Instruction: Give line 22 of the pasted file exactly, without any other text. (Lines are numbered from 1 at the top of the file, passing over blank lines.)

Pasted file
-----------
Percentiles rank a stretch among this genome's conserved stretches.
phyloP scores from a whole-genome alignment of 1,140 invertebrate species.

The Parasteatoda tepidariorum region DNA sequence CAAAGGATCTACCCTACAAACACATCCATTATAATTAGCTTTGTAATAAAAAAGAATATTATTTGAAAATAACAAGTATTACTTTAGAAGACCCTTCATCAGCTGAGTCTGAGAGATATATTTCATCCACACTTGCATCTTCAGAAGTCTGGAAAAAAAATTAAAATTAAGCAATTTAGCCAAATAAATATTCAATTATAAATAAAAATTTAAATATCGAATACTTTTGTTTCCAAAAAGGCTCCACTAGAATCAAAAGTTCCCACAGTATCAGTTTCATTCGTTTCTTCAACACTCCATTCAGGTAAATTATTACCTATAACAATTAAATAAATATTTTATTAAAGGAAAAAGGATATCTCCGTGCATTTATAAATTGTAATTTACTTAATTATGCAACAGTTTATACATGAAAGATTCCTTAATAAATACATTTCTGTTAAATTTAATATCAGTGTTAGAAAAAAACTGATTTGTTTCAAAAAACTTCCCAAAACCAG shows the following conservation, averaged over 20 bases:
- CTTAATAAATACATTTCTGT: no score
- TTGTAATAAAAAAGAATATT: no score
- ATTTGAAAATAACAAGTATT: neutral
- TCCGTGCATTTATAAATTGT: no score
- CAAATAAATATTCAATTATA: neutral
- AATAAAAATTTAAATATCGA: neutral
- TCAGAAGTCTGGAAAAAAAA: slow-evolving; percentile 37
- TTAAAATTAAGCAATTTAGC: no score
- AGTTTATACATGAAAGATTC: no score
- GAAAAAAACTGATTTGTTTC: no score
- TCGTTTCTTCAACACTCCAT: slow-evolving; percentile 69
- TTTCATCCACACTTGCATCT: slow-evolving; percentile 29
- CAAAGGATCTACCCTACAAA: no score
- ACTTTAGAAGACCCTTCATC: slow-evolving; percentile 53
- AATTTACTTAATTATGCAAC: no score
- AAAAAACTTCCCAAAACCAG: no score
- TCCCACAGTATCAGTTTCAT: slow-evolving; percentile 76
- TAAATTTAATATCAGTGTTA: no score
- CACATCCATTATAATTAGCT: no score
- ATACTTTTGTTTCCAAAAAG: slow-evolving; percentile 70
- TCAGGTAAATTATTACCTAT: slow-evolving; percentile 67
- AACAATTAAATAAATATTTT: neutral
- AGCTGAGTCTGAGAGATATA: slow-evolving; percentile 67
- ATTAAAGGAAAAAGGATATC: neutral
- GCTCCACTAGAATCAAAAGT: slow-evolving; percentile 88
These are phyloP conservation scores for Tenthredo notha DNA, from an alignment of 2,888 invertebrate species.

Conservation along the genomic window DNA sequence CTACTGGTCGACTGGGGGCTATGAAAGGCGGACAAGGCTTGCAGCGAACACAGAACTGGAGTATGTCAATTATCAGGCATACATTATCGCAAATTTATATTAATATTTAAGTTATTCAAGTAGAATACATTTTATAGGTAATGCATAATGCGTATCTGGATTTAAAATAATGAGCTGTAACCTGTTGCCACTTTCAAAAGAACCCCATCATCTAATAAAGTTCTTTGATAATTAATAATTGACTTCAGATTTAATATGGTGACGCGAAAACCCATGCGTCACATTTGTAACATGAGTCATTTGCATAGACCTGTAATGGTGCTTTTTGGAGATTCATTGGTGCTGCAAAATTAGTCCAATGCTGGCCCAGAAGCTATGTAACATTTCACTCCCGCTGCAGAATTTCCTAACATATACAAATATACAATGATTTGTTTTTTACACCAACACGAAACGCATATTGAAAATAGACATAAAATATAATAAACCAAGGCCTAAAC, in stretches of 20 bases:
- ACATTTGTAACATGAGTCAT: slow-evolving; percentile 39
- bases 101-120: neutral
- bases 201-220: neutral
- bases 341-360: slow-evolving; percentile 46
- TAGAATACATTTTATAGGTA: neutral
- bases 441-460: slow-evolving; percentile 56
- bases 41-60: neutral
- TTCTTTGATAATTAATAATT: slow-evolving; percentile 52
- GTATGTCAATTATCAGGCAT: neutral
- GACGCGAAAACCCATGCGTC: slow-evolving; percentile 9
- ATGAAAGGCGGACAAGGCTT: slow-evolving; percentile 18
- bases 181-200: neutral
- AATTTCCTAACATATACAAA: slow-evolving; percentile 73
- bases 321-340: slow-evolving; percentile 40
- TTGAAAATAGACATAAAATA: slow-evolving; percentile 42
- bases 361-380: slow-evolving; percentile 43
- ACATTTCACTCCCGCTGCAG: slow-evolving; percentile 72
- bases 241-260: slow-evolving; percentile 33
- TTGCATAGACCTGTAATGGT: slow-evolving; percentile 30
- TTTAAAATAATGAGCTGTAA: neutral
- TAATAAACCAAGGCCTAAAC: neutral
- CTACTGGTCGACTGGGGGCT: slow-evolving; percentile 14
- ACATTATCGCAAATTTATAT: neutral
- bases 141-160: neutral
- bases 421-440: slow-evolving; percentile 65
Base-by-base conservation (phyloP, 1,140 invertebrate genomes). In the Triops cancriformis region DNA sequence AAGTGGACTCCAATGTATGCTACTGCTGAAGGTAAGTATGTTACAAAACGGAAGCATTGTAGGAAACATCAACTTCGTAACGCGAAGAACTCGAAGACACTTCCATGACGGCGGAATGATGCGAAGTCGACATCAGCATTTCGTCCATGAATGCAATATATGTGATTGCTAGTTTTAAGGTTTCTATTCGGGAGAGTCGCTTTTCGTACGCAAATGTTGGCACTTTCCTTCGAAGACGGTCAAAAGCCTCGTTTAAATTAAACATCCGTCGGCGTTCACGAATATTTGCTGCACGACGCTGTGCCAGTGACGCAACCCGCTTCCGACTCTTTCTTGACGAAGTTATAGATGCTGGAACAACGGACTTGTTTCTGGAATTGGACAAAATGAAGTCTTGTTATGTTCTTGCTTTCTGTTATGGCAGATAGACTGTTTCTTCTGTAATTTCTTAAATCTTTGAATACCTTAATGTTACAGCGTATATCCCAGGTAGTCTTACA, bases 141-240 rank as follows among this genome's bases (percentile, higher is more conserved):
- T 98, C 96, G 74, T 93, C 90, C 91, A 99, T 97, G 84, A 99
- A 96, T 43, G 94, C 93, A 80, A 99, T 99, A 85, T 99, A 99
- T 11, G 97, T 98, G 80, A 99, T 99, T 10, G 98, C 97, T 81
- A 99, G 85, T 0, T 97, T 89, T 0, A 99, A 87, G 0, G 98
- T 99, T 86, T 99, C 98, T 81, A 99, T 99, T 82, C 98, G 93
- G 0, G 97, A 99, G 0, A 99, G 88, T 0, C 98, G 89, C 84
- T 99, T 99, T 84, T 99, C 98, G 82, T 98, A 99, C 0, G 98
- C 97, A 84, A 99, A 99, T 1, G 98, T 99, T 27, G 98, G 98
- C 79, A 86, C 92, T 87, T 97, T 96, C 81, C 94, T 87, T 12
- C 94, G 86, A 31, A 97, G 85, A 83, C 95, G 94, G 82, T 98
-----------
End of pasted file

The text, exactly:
- CACATCCATTATAATTAGCT: no score